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Socialize Your Flash Game with OpenSocial : Page 2

Use OpenSocial and the Google Application Engine to take your Flash game to the next level.


Calling the OpenSocial JavaScript API

Now it's time to call the OpenSocial JavaScript API and socialize your Flash.

Friends and Relationships

The ActionScript communicates with JavaScript using the Call and CallBack functions, which are provided with ExternalInterface. For example, when initializing, the information about viewer is loaded through the following code.

	if (ExternalInterface.available) {
		ExternalInterface.addCallback("onJSLoadViewer", onASLoadViewer);
For simplicity, omit the error checking. ExternalInterface.calls, the loadViewer function written in main.js. The ExternalInterface.addCallback registers the onASLoadViewer function in ActionScript as a onJSLoadViewer function, which is available for JavaScript. Here's the corresponding code in main.js:

function loadViewer() {
	 var req = opensocial.newDataRequest();
	 req.add(req.newFetchPersonRequest(opensocial.IdSpec.PersonId.VIEWER), "viewer");
function onLoadViewer(data) {
	var person = data.get("viewer").getData();
	var personname = person.getDisplayName();
	var personid = person.getId();
	thisMovie('demoswf').onJSLoadViewer(personname, personid);
The above code illustrates the steps taken to request data with the OpenSocial API. In the loadViewer function, you need to:
  1. Create a request (opensocial.newDataRequest).
  2. Specify what kind of data you need (opensocial.IdSpec).
  3. Send a request and pass the callback function as a parameter.
Then, in onLoadViewer call back function:
  1. Get data when calling back.
  2. Call the ActionScript function to return data to Flash.
With this request, you obtain the user name and ID before the Flash content starts. Such a request also occurs in the demo application when you click the Get Friends button or ExternalInterface calls loadFriends. The request for the friend's data is similar. But instead of using newFetchPersonRequest, you should use newFetchPeopleRequest, because you are asking for information about several people. The returning data is an array of person (see Listing 2).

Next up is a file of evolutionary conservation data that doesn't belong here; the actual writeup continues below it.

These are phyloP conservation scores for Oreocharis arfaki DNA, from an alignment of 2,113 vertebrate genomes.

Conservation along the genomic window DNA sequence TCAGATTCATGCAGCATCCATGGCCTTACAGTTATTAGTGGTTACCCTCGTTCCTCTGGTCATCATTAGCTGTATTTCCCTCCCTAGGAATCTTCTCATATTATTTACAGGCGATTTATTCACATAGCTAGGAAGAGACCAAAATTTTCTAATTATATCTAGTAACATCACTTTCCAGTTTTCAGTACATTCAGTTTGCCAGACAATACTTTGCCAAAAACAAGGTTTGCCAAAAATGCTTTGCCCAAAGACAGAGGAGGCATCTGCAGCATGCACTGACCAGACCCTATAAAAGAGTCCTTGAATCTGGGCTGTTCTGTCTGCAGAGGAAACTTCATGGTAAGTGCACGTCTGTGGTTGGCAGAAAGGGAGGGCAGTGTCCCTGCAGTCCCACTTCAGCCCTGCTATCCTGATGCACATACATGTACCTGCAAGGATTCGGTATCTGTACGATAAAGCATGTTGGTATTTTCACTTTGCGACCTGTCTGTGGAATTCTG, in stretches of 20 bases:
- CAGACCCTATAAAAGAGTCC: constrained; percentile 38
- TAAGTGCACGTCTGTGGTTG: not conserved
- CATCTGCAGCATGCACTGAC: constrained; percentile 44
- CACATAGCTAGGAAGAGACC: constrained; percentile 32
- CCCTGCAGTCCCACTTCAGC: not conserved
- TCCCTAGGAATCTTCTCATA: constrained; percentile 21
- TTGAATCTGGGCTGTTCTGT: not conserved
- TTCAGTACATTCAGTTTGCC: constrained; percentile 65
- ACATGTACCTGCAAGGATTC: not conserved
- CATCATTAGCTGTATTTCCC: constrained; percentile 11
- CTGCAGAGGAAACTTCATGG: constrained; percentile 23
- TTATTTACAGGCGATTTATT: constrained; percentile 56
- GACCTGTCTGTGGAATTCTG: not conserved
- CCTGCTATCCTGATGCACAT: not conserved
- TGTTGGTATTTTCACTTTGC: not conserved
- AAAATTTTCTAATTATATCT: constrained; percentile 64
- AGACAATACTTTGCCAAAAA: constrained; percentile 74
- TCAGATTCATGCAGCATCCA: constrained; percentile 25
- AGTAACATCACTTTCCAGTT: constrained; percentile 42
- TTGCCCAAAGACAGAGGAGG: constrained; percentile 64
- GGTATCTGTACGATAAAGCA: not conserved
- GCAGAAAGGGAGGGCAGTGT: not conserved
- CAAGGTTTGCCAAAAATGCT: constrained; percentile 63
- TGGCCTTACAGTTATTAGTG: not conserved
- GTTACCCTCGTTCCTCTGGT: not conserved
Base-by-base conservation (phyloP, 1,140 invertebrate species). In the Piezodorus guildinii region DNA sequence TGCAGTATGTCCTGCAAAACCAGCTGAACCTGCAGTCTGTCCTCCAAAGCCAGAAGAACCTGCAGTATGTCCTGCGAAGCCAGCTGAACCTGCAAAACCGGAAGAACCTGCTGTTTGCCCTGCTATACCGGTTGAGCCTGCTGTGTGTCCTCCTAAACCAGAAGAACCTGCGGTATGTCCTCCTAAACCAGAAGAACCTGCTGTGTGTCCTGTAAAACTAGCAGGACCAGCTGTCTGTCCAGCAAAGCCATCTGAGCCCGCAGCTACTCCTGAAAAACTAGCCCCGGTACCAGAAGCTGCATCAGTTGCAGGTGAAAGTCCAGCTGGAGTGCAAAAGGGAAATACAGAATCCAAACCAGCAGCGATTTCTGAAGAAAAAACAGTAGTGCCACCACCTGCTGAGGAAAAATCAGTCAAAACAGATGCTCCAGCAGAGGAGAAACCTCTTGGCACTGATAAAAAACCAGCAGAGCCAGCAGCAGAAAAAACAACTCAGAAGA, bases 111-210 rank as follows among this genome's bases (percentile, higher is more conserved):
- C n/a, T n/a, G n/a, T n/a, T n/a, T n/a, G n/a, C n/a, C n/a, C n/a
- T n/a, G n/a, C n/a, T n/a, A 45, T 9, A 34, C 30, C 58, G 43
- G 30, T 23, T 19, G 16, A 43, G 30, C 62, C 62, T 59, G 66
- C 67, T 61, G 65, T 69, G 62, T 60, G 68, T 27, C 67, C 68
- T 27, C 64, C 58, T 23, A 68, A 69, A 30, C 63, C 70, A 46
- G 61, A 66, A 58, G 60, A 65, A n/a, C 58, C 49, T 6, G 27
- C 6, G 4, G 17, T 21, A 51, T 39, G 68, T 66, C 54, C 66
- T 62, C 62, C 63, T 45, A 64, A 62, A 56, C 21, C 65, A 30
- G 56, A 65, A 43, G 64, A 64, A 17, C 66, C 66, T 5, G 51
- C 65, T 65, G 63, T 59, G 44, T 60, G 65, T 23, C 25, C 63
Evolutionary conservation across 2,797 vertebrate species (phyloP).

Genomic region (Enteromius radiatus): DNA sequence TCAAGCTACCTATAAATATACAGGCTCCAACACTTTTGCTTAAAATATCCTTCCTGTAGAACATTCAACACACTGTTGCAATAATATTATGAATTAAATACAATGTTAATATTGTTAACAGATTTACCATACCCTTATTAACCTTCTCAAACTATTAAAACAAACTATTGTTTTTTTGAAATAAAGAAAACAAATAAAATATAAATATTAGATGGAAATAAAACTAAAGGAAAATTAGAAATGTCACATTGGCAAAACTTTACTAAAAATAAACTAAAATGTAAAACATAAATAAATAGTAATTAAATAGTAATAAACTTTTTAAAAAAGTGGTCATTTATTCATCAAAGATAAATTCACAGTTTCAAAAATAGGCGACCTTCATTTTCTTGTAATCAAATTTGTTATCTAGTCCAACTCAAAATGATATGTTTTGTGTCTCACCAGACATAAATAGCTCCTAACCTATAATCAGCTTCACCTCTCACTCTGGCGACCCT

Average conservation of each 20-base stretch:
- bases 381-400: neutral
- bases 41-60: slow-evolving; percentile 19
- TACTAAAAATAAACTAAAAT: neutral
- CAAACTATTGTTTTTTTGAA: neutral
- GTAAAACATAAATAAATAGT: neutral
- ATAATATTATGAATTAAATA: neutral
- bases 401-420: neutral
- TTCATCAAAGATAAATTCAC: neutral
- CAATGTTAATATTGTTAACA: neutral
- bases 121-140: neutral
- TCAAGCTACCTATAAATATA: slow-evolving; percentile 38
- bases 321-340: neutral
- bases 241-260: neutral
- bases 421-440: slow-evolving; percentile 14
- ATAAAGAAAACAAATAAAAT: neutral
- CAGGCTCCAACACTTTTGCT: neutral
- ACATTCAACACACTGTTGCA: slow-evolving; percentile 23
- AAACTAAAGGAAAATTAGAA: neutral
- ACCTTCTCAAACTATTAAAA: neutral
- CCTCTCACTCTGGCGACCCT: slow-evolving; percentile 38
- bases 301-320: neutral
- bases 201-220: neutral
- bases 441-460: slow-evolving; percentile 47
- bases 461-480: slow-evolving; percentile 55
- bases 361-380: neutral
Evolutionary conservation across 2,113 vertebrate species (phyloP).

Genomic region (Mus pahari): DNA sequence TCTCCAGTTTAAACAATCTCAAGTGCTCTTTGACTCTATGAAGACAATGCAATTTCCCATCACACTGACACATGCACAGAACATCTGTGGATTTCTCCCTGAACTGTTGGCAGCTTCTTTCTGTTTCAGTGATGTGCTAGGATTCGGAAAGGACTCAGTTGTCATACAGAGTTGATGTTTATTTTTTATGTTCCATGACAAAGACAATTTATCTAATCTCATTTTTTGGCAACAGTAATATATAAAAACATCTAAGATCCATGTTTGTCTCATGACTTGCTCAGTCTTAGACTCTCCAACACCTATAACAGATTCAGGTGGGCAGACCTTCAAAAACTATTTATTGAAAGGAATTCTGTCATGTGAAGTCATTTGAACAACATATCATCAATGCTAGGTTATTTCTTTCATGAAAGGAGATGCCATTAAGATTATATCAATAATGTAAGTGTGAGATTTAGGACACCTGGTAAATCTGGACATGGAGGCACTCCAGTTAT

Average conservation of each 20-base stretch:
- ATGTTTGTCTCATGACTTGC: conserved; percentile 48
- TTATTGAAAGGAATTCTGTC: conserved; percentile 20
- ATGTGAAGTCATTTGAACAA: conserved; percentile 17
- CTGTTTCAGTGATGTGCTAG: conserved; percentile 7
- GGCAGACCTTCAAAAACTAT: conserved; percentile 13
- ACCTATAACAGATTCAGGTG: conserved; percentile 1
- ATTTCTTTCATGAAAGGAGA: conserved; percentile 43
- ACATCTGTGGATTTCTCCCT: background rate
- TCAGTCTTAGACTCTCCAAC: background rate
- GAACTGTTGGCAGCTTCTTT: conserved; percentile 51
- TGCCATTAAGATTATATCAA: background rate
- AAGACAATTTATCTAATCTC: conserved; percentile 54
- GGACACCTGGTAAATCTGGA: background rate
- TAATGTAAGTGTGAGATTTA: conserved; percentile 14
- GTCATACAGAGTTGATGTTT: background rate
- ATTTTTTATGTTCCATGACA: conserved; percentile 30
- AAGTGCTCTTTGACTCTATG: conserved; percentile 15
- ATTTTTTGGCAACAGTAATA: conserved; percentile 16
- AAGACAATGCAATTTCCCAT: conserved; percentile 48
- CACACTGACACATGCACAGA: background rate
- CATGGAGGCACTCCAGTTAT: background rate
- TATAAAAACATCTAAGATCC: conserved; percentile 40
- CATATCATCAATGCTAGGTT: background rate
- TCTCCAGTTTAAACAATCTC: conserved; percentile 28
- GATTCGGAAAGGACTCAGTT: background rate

As noted earlier, use GQL to save the user data instead of the OpenSocial API. The next section puts this into context.


Activity in OpenSocial means anything the application posts on a user's page. For example, activities include game progress or achievements earned in a game. But the application needs the user's permission to post activities. The steps to post activities are straightforward (from the OpenSocial Developer's Guide):
  1. Call newActivity to create a new activity with the given text as its title.
  2. Call requestCreateActivity to send the activity to the server, passing a callback function.
  3. In the callback function, handle an error if the server returns one.
Unfortunately, this feature is not very well supported. As tested, Friendster doesn't implement it and error messages occur when posting activity in MySpace.

Check Point 3: Now you can use the OpenSocial API to load user and friends' data from containers. The API is easy to use, but debugging is a problem. It is suggested that you use the Firefox's Firebug plugin for Firefox to debug JavaScript code.

Using Persistent User Data for Comments

As stated previously, you should use the datastore service of GAE instead of the OpenSocial Persistence API.

First, you need to define a data model. Do this by deriving a new class from db.Model in the google.appengine.ext package.

from google.appengine.ext import db
class Comment(db.Model):
    uid = db.StringProperty()
    content = db.StringProperty()
The example's Comment model pretty simple. It contains two strings for the comment and user id content.

Then, use the makeRequest OpenSocial API to access the GAE database (clicki here for introduction to makeRequest). To save a user's comment, a Post request is made along with the content. Use the Get method to retrieve a comment (see Listing 3).

As in the loadFriends function, callback functions (onSaveComment and onLoadComment) are also provided as a parameter when making a request. You can check whether an error occurs and report it to front end Flash through ExternalInterface.

On the GAE side, a new RequestHandler class ApiServer is created to deal with the GET and POST access to http://flashsns.appspot.com/comments (see Listing 4).

The syntax of GQL is similar to SQL (check the reference here).

Check Point 4: The Save/Load was implemented with GQL for persistent user data. You can check all the saved data in the DataViewer section after logging in to GAE as admin. The logging function in GAE helps debug.

Finally, by following all the procedures, you have now integrated all three OpenSocial features (People and Relationships, Persistence, and Activities) for a Flash demo. You've hosted the entire project in GAE. Theoretically speaking, to make it run on different containers, the only step left is to submit the URL of the XML file, which describes the application. But because OpenSocial is constantly upgraded, the compatibility to the social network sites is inconsistent. Hopefully, things will improve soon.

Ming is a former game developer for Ubisoft Entertainment. Currently, he is a Ph.D candidate in Shanghai Jiao Tong University.
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